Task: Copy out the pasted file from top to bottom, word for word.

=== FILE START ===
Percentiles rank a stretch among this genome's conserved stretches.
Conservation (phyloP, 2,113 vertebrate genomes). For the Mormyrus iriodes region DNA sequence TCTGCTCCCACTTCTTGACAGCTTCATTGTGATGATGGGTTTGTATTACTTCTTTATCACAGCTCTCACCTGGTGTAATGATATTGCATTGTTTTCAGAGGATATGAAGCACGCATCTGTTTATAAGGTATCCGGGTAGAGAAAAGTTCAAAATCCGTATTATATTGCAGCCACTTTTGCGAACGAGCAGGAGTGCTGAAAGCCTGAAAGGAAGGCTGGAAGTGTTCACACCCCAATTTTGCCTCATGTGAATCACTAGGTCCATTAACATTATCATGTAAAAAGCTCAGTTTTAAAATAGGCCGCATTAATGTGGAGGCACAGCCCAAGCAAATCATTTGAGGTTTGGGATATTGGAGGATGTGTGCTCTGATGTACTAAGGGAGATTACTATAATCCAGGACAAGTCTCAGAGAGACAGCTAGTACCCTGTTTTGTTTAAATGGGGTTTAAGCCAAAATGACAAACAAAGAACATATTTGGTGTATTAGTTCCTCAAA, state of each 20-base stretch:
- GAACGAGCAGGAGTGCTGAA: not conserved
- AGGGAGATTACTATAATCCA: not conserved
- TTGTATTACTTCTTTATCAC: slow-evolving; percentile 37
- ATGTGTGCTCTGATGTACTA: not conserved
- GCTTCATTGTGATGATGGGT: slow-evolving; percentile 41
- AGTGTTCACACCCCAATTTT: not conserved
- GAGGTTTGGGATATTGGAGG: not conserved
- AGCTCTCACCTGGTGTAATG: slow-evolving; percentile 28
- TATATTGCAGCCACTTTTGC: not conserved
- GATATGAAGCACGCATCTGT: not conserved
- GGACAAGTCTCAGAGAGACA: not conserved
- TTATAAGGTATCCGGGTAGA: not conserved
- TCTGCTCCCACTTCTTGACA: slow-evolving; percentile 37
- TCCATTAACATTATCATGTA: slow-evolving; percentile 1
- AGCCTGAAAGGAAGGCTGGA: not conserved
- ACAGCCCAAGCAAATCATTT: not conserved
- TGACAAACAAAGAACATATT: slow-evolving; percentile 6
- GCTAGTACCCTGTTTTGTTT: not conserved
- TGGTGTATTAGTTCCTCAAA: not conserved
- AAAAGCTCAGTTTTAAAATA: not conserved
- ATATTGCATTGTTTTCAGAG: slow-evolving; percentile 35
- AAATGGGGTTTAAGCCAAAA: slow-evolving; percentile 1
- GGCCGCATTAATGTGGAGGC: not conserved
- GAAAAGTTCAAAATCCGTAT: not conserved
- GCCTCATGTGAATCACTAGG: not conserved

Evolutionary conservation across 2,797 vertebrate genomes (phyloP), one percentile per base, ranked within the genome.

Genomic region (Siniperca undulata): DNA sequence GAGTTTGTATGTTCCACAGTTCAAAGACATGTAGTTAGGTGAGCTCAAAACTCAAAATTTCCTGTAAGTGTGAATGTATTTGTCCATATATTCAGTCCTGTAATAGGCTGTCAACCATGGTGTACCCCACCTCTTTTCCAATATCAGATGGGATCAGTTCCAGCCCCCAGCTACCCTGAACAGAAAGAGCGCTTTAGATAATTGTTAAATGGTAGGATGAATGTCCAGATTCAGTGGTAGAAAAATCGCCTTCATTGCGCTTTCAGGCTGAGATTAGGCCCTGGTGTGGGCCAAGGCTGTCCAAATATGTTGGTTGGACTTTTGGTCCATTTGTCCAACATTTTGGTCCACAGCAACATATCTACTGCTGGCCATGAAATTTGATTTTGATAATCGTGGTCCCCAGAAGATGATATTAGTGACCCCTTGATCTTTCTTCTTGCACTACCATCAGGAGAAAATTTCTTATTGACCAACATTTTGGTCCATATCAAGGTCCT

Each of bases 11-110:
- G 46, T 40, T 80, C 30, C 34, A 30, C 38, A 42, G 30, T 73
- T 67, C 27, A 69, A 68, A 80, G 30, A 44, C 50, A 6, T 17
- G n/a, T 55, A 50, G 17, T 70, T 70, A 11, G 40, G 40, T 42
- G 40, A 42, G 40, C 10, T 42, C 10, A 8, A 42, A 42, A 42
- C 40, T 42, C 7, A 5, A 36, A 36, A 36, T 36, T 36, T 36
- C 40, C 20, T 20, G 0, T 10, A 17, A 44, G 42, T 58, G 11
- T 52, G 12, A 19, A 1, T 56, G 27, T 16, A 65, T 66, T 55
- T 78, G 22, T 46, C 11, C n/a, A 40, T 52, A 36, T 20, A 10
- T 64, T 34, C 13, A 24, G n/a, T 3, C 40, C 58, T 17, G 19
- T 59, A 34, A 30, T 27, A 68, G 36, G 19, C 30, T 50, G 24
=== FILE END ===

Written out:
Percentiles rank a stretch among this genome's conserved stretches.
Conservation (phyloP, 2,113 vertebrate genomes). For the Mormyrus iriodes region DNA sequence TCTGCTCCCACTTCTTGACAGCTTCATTGTGATGATGGGTTTGTATTACTTCTTTATCACAGCTCTCACCTGGTGTAATGATATTGCATTGTTTTCAGAGGATATGAAGCACGCATCTGTTTATAAGGTATCCGGGTAGAGAAAAGTTCAAAATCCGTATTATATTGCAGCCACTTTTGCGAACGAGCAGGAGTGCTGAAAGCCTGAAAGGAAGGCTGGAAGTGTTCACACCCCAATTTTGCCTCATGTGAATCACTAGGTCCATTAACATTATCATGTAAAAAGCTCAGTTTTAAAATAGGCCGCATTAATGTGGAGGCACAGCCCAAGCAAATCATTTGAGGTTTGGGATATTGGAGGATGTGTGCTCTGATGTACTAAGGGAGATTACTATAATCCAGGACAAGTCTCAGAGAGACAGCTAGTACCCTGTTTTGTTTAAATGGGGTTTAAGCCAAAATGACAAACAAAGAACATATTTGGTGTATTAGTTCCTCAAA, state of each 20-base stretch:
- GAACGAGCAGGAGTGCTGAA: not conserved
- AGGGAGATTACTATAATCCA: not conserved
- TTGTATTACTTCTTTATCAC: slow-evolving; percentile 37
- ATGTGTGCTCTGATGTACTA: not conserved
- GCTTCATTGTGATGATGGGT: slow-evolving; percentile 41
- AGTGTTCACACCCCAATTTT: not conserved
- GAGGTTTGGGATATTGGAGG: not conserved
- AGCTCTCACCTGGTGTAATG: slow-evolving; percentile 28
- TATATTGCAGCCACTTTTGC: not conserved
- GATATGAAGCACGCATCTGT: not conserved
- GGACAAGTCTCAGAGAGACA: not conserved
- TTATAAGGTATCCGGGTAGA: not conserved
- TCTGCTCCCACTTCTTGACA: slow-evolving; percentile 37
- TCCATTAACATTATCATGTA: slow-evolving; percentile 1
- AGCCTGAAAGGAAGGCTGGA: not conserved
- ACAGCCCAAGCAAATCATTT: not conserved
- TGACAAACAAAGAACATATT: slow-evolving; percentile 6
- GCTAGTACCCTGTTTTGTTT: not conserved
- TGGTGTATTAGTTCCTCAAA: not conserved
- AAAAGCTCAGTTTTAAAATA: not conserved
- ATATTGCATTGTTTTCAGAG: slow-evolving; percentile 35
- AAATGGGGTTTAAGCCAAAA: slow-evolving; percentile 1
- GGCCGCATTAATGTGGAGGC: not conserved
- GAAAAGTTCAAAATCCGTAT: not conserved
- GCCTCATGTGAATCACTAGG: not conserved

Evolutionary conservation across 2,797 vertebrate genomes (phyloP), one percentile per base, ranked within the genome.

Genomic region (Siniperca undulata): DNA sequence GAGTTTGTATGTTCCACAGTTCAAAGACATGTAGTTAGGTGAGCTCAAAACTCAAAATTTCCTGTAAGTGTGAATGTATTTGTCCATATATTCAGTCCTGTAATAGGCTGTCAACCATGGTGTACCCCACCTCTTTTCCAATATCAGATGGGATCAGTTCCAGCCCCCAGCTACCCTGAACAGAAAGAGCGCTTTAGATAATTGTTAAATGGTAGGATGAATGTCCAGATTCAGTGGTAGAAAAATCGCCTTCATTGCGCTTTCAGGCTGAGATTAGGCCCTGGTGTGGGCCAAGGCTGTCCAAATATGTTGGTTGGACTTTTGGTCCATTTGTCCAACATTTTGGTCCACAGCAACATATCTACTGCTGGCCATGAAATTTGATTTTGATAATCGTGGTCCCCAGAAGATGATATTAGTGACCCCTTGATCTTTCTTCTTGCACTACCATCAGGAGAAAATTTCTTATTGACCAACATTTTGGTCCATATCAAGGTCCT

Each of bases 11-110:
- G 46, T 40, T 80, C 30, C 34, A 30, C 38, A 42, G 30, T 73
- T 67, C 27, A 69, A 68, A 80, G 30, A 44, C 50, A 6, T 17
- G n/a, T 55, A 50, G 17, T 70, T 70, A 11, G 40, G 40, T 42
- G 40, A 42, G 40, C 10, T 42, C 10, A 8, A 42, A 42, A 42
- C 40, T 42, C 7, A 5, A 36, A 36, A 36, T 36, T 36, T 36
- C 40, C 20, T 20, G 0, T 10, A 17, A 44, G 42, T 58, G 11
- T 52, G 12, A 19, A 1, T 56, G 27, T 16, A 65, T 66, T 55
- T 78, G 22, T 46, C 11, C n/a, A 40, T 52, A 36, T 20, A 10
- T 64, T 34, C 13, A 24, G n/a, T 3, C 40, C 58, T 17, G 19
- T 59, A 34, A 30, T 27, A 68, G 36, G 19, C 30, T 50, G 24